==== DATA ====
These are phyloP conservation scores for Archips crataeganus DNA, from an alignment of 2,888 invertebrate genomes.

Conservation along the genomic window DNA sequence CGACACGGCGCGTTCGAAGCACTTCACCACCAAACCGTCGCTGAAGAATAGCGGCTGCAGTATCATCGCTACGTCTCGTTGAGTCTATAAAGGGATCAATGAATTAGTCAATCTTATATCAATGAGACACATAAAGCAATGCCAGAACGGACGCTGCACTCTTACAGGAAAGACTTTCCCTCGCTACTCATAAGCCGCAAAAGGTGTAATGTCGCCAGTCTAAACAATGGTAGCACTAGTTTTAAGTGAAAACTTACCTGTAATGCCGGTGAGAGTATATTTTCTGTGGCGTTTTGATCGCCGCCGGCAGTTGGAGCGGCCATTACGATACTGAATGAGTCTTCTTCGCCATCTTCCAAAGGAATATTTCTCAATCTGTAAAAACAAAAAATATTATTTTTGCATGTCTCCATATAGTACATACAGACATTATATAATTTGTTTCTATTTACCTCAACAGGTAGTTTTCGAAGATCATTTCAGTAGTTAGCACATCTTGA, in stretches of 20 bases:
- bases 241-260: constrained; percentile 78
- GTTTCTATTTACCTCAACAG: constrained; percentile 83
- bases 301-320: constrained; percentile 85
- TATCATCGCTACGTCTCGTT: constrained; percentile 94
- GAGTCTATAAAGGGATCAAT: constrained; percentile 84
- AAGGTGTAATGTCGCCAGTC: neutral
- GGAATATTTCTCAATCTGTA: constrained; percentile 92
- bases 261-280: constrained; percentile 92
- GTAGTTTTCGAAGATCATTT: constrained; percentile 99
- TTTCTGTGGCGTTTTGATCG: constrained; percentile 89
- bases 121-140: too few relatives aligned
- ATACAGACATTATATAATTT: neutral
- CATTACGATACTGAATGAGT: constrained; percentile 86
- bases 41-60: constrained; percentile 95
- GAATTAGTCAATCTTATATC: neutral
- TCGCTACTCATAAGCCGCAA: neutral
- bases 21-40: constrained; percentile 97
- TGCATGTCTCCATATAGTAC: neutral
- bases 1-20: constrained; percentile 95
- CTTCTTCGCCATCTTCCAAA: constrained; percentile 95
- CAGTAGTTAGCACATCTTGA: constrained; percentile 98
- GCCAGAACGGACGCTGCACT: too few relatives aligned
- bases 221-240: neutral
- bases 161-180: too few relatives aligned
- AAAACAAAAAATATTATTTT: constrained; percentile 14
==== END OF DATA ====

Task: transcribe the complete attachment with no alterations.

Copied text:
These are phyloP conservation scores for Archips crataeganus DNA, from an alignment of 2,888 invertebrate genomes.

Conservation along the genomic window DNA sequence CGACACGGCGCGTTCGAAGCACTTCACCACCAAACCGTCGCTGAAGAATAGCGGCTGCAGTATCATCGCTACGTCTCGTTGAGTCTATAAAGGGATCAATGAATTAGTCAATCTTATATCAATGAGACACATAAAGCAATGCCAGAACGGACGCTGCACTCTTACAGGAAAGACTTTCCCTCGCTACTCATAAGCCGCAAAAGGTGTAATGTCGCCAGTCTAAACAATGGTAGCACTAGTTTTAAGTGAAAACTTACCTGTAATGCCGGTGAGAGTATATTTTCTGTGGCGTTTTGATCGCCGCCGGCAGTTGGAGCGGCCATTACGATACTGAATGAGTCTTCTTCGCCATCTTCCAAAGGAATATTTCTCAATCTGTAAAAACAAAAAATATTATTTTTGCATGTCTCCATATAGTACATACAGACATTATATAATTTGTTTCTATTTACCTCAACAGGTAGTTTTCGAAGATCATTTCAGTAGTTAGCACATCTTGA, in stretches of 20 bases:
- bases 241-260: constrained; percentile 78
- GTTTCTATTTACCTCAACAG: constrained; percentile 83
- bases 301-320: constrained; percentile 85
- TATCATCGCTACGTCTCGTT: constrained; percentile 94
- GAGTCTATAAAGGGATCAAT: constrained; percentile 84
- AAGGTGTAATGTCGCCAGTC: neutral
- GGAATATTTCTCAATCTGTA: constrained; percentile 92
- bases 261-280: constrained; percentile 92
- GTAGTTTTCGAAGATCATTT: constrained; percentile 99
- TTTCTGTGGCGTTTTGATCG: constrained; percentile 89
- bases 121-140: too few relatives aligned
- ATACAGACATTATATAATTT: neutral
- CATTACGATACTGAATGAGT: constrained; percentile 86
- bases 41-60: constrained; percentile 95
- GAATTAGTCAATCTTATATC: neutral
- TCGCTACTCATAAGCCGCAA: neutral
- bases 21-40: constrained; percentile 97
- TGCATGTCTCCATATAGTAC: neutral
- bases 1-20: constrained; percentile 95
- CTTCTTCGCCATCTTCCAAA: constrained; percentile 95
- CAGTAGTTAGCACATCTTGA: constrained; percentile 98
- GCCAGAACGGACGCTGCACT: too few relatives aligned
- bases 221-240: neutral
- bases 161-180: too few relatives aligned
- AAAACAAAAAATATTATTTT: constrained; percentile 14